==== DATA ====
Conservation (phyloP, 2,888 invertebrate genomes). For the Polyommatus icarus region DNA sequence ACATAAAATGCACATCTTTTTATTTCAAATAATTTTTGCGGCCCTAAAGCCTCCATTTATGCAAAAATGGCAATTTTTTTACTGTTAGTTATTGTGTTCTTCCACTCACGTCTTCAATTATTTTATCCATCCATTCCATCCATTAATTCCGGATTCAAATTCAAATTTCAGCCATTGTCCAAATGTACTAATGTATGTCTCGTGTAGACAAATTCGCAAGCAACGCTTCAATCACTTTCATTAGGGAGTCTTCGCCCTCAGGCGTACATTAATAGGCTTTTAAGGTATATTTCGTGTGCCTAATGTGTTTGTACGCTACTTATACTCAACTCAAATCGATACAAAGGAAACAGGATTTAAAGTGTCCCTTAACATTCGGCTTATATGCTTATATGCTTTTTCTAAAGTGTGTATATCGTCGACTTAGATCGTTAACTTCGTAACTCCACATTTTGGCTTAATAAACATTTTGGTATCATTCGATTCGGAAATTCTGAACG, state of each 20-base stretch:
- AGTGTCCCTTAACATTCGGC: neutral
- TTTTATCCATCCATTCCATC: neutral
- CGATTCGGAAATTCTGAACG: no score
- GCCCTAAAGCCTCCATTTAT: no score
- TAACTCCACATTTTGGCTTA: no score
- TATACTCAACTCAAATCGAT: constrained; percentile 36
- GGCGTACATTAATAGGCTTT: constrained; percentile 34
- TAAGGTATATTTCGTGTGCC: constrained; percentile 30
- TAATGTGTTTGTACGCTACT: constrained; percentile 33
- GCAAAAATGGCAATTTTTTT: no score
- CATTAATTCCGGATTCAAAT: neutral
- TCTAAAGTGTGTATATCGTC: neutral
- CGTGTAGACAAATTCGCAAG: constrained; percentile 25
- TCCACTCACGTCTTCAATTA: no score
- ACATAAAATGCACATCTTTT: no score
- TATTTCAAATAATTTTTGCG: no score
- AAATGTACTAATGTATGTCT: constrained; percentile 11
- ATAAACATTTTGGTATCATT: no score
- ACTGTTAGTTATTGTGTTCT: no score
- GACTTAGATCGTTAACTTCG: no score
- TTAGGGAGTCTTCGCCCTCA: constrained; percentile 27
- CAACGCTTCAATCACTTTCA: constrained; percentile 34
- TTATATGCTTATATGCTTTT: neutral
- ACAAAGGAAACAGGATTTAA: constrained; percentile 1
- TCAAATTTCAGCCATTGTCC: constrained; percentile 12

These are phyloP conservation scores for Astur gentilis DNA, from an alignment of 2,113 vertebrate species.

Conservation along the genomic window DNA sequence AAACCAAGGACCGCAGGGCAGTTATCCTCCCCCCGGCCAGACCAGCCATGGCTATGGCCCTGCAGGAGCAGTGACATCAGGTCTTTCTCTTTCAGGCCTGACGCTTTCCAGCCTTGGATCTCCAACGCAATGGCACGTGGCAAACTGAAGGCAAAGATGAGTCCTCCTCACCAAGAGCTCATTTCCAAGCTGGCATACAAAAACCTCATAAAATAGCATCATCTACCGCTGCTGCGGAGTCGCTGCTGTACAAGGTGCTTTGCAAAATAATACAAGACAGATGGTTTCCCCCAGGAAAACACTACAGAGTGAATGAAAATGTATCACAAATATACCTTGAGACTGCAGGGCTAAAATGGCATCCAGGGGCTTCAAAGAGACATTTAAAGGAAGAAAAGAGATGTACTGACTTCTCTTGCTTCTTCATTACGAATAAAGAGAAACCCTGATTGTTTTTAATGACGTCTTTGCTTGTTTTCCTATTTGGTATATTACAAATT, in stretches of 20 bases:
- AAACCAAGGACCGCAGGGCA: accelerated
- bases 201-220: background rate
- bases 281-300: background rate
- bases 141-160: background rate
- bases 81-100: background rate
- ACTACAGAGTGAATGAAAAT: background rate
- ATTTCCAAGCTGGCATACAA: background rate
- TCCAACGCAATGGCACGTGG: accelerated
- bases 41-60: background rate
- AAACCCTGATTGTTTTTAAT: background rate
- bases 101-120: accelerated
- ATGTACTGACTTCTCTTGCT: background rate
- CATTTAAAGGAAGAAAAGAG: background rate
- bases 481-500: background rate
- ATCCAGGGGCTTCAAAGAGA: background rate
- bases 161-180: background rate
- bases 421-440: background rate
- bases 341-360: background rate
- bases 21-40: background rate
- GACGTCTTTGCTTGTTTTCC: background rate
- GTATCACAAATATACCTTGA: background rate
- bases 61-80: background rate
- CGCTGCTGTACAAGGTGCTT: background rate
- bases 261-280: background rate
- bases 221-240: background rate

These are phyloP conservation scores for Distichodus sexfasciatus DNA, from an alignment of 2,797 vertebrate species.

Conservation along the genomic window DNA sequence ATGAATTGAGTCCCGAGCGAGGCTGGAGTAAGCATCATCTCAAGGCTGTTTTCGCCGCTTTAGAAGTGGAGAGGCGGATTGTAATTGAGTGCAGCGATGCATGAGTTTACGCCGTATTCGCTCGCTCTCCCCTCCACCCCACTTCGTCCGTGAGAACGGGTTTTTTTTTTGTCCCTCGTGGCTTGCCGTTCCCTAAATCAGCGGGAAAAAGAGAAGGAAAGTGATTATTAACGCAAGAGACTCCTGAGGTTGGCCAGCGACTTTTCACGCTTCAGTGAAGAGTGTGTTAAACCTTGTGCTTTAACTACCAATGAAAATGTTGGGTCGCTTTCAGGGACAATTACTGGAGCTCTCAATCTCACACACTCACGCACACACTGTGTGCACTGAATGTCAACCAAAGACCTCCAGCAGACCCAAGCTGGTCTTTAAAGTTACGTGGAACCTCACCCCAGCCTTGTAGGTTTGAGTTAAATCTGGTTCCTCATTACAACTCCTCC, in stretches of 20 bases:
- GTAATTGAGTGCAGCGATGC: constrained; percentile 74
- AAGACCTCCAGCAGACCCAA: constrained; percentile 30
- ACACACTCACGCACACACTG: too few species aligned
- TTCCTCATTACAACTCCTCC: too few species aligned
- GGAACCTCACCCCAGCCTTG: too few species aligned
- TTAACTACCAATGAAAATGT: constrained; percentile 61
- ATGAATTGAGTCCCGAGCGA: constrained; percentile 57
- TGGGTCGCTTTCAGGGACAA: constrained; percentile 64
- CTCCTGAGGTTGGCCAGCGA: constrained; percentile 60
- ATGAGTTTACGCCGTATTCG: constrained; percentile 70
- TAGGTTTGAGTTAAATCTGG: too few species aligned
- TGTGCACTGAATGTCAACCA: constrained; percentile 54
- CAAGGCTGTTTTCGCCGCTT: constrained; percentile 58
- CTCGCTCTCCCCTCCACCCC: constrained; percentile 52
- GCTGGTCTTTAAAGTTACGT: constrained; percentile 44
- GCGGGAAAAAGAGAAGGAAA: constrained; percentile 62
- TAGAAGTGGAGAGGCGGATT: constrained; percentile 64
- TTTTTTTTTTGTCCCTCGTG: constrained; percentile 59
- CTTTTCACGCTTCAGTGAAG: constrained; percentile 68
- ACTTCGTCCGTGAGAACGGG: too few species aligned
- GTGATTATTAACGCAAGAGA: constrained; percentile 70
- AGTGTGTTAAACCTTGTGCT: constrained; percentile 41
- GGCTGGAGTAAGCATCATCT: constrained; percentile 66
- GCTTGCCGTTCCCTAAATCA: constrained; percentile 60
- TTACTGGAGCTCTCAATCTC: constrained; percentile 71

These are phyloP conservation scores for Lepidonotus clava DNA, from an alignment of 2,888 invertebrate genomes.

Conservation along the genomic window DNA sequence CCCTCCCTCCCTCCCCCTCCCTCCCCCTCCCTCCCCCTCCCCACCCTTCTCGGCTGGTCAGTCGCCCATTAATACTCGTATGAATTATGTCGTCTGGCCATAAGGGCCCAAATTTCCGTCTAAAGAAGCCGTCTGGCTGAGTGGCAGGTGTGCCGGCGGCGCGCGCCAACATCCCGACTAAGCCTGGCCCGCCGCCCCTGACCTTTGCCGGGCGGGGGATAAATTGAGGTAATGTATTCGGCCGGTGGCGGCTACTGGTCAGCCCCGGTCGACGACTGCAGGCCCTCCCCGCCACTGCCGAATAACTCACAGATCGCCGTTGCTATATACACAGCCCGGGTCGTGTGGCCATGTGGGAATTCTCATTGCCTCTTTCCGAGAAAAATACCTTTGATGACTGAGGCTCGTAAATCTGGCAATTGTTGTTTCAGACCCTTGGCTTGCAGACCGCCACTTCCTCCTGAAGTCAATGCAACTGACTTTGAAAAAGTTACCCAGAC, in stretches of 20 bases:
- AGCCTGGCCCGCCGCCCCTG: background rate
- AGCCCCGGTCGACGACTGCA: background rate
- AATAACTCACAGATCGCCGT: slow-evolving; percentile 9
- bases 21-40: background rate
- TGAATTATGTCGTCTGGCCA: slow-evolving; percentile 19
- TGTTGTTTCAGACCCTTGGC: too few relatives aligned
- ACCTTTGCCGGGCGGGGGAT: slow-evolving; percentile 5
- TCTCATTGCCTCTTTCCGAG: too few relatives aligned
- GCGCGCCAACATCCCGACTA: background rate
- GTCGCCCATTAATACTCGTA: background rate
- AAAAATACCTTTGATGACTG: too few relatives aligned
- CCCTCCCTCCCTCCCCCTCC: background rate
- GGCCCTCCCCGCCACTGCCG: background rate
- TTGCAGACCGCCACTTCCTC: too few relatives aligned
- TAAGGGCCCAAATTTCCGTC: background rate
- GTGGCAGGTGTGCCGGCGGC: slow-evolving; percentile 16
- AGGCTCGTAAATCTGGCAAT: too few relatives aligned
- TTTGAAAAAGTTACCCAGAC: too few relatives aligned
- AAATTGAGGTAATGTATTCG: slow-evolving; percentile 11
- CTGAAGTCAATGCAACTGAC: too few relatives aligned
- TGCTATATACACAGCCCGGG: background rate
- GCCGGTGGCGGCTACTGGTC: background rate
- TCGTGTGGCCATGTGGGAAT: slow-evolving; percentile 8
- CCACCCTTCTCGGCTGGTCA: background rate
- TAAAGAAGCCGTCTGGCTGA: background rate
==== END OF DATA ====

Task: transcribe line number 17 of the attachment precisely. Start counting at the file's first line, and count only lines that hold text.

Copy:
- TATTTCAAATAATTTTTGCG: no score